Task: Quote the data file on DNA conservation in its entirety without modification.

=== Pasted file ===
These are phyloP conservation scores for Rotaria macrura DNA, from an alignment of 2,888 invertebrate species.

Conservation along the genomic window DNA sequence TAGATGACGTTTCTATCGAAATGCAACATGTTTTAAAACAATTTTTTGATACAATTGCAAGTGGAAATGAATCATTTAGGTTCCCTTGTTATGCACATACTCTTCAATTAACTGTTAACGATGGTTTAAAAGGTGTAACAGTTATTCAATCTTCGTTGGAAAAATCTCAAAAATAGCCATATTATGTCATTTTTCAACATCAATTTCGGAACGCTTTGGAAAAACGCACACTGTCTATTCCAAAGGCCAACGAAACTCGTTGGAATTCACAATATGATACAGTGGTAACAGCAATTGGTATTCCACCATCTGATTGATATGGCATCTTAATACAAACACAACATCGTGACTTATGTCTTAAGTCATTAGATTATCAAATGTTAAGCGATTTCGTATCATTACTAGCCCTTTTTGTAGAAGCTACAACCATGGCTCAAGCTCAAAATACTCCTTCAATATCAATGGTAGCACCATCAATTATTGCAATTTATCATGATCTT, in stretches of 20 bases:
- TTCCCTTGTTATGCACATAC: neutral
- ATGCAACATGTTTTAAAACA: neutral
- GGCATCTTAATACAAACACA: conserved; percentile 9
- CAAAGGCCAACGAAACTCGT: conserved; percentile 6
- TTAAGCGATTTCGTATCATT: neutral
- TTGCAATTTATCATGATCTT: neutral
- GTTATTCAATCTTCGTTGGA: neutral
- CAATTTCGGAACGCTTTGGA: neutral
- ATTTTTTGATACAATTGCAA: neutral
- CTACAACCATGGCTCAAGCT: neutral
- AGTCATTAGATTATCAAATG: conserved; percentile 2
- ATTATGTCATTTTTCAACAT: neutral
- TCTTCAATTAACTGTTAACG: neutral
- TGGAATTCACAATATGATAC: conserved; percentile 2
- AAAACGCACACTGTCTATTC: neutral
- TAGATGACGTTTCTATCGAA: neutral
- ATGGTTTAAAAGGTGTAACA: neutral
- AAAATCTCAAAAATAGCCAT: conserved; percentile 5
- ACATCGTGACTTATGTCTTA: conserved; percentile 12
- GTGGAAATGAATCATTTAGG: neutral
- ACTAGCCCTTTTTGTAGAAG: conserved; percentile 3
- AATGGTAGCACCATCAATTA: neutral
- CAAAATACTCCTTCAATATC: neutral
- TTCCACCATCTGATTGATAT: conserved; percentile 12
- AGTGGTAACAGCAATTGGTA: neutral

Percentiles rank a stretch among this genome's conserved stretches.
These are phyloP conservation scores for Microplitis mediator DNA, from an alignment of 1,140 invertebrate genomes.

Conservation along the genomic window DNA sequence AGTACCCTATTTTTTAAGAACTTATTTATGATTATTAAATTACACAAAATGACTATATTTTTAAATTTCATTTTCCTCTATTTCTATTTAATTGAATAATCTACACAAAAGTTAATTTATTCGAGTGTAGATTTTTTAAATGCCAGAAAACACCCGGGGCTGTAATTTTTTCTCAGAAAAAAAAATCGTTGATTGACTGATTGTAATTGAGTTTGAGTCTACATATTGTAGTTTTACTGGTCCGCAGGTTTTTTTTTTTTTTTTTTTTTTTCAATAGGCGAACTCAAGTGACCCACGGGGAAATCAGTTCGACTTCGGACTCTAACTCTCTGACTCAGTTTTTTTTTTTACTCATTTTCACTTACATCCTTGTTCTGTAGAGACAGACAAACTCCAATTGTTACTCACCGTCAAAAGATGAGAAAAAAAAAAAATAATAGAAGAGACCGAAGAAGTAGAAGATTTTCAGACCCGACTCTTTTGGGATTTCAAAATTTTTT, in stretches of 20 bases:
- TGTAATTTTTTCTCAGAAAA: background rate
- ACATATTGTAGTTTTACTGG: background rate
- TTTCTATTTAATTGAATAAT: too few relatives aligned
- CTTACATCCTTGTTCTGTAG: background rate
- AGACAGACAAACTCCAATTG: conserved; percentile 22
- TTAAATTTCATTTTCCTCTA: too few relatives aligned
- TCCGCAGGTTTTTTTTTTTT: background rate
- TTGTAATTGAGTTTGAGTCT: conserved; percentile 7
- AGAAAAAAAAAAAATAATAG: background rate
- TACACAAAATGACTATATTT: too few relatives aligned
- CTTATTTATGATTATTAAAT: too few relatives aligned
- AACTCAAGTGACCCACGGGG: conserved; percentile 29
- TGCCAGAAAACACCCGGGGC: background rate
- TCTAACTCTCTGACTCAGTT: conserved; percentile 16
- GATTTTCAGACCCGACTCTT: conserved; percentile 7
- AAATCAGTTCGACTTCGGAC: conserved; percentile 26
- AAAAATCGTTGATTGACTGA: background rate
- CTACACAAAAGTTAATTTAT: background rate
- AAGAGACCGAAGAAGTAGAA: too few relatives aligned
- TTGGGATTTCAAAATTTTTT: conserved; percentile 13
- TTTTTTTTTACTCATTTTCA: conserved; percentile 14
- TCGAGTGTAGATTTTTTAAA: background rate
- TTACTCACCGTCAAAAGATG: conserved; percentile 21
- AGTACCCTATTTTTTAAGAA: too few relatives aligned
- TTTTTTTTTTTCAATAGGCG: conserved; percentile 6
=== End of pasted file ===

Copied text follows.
These are phyloP conservation scores for Rotaria macrura DNA, from an alignment of 2,888 invertebrate species.

Conservation along the genomic window DNA sequence TAGATGACGTTTCTATCGAAATGCAACATGTTTTAAAACAATTTTTTGATACAATTGCAAGTGGAAATGAATCATTTAGGTTCCCTTGTTATGCACATACTCTTCAATTAACTGTTAACGATGGTTTAAAAGGTGTAACAGTTATTCAATCTTCGTTGGAAAAATCTCAAAAATAGCCATATTATGTCATTTTTCAACATCAATTTCGGAACGCTTTGGAAAAACGCACACTGTCTATTCCAAAGGCCAACGAAACTCGTTGGAATTCACAATATGATACAGTGGTAACAGCAATTGGTATTCCACCATCTGATTGATATGGCATCTTAATACAAACACAACATCGTGACTTATGTCTTAAGTCATTAGATTATCAAATGTTAAGCGATTTCGTATCATTACTAGCCCTTTTTGTAGAAGCTACAACCATGGCTCAAGCTCAAAATACTCCTTCAATATCAATGGTAGCACCATCAATTATTGCAATTTATCATGATCTT, in stretches of 20 bases:
- TTCCCTTGTTATGCACATAC: neutral
- ATGCAACATGTTTTAAAACA: neutral
- GGCATCTTAATACAAACACA: conserved; percentile 9
- CAAAGGCCAACGAAACTCGT: conserved; percentile 6
- TTAAGCGATTTCGTATCATT: neutral
- TTGCAATTTATCATGATCTT: neutral
- GTTATTCAATCTTCGTTGGA: neutral
- CAATTTCGGAACGCTTTGGA: neutral
- ATTTTTTGATACAATTGCAA: neutral
- CTACAACCATGGCTCAAGCT: neutral
- AGTCATTAGATTATCAAATG: conserved; percentile 2
- ATTATGTCATTTTTCAACAT: neutral
- TCTTCAATTAACTGTTAACG: neutral
- TGGAATTCACAATATGATAC: conserved; percentile 2
- AAAACGCACACTGTCTATTC: neutral
- TAGATGACGTTTCTATCGAA: neutral
- ATGGTTTAAAAGGTGTAACA: neutral
- AAAATCTCAAAAATAGCCAT: conserved; percentile 5
- ACATCGTGACTTATGTCTTA: conserved; percentile 12
- GTGGAAATGAATCATTTAGG: neutral
- ACTAGCCCTTTTTGTAGAAG: conserved; percentile 3
- AATGGTAGCACCATCAATTA: neutral
- CAAAATACTCCTTCAATATC: neutral
- TTCCACCATCTGATTGATAT: conserved; percentile 12
- AGTGGTAACAGCAATTGGTA: neutral

Percentiles rank a stretch among this genome's conserved stretches.
These are phyloP conservation scores for Microplitis mediator DNA, from an alignment of 1,140 invertebrate genomes.

Conservation along the genomic window DNA sequence AGTACCCTATTTTTTAAGAACTTATTTATGATTATTAAATTACACAAAATGACTATATTTTTAAATTTCATTTTCCTCTATTTCTATTTAATTGAATAATCTACACAAAAGTTAATTTATTCGAGTGTAGATTTTTTAAATGCCAGAAAACACCCGGGGCTGTAATTTTTTCTCAGAAAAAAAAATCGTTGATTGACTGATTGTAATTGAGTTTGAGTCTACATATTGTAGTTTTACTGGTCCGCAGGTTTTTTTTTTTTTTTTTTTTTTTCAATAGGCGAACTCAAGTGACCCACGGGGAAATCAGTTCGACTTCGGACTCTAACTCTCTGACTCAGTTTTTTTTTTTACTCATTTTCACTTACATCCTTGTTCTGTAGAGACAGACAAACTCCAATTGTTACTCACCGTCAAAAGATGAGAAAAAAAAAAAATAATAGAAGAGACCGAAGAAGTAGAAGATTTTCAGACCCGACTCTTTTGGGATTTCAAAATTTTTT, in stretches of 20 bases:
- TGTAATTTTTTCTCAGAAAA: background rate
- ACATATTGTAGTTTTACTGG: background rate
- TTTCTATTTAATTGAATAAT: too few relatives aligned
- CTTACATCCTTGTTCTGTAG: background rate
- AGACAGACAAACTCCAATTG: conserved; percentile 22
- TTAAATTTCATTTTCCTCTA: too few relatives aligned
- TCCGCAGGTTTTTTTTTTTT: background rate
- TTGTAATTGAGTTTGAGTCT: conserved; percentile 7
- AGAAAAAAAAAAAATAATAG: background rate
- TACACAAAATGACTATATTT: too few relatives aligned
- CTTATTTATGATTATTAAAT: too few relatives aligned
- AACTCAAGTGACCCACGGGG: conserved; percentile 29
- TGCCAGAAAACACCCGGGGC: background rate
- TCTAACTCTCTGACTCAGTT: conserved; percentile 16
- GATTTTCAGACCCGACTCTT: conserved; percentile 7
- AAATCAGTTCGACTTCGGAC: conserved; percentile 26
- AAAAATCGTTGATTGACTGA: background rate
- CTACACAAAAGTTAATTTAT: background rate
- AAGAGACCGAAGAAGTAGAA: too few relatives aligned
- TTGGGATTTCAAAATTTTTT: conserved; percentile 13
- TTTTTTTTTACTCATTTTCA: conserved; percentile 14
- TCGAGTGTAGATTTTTTAAA: background rate
- TTACTCACCGTCAAAAGATG: conserved; percentile 21
- AGTACCCTATTTTTTAAGAA: too few relatives aligned
- TTTTTTTTTTTCAATAGGCG: conserved; percentile 6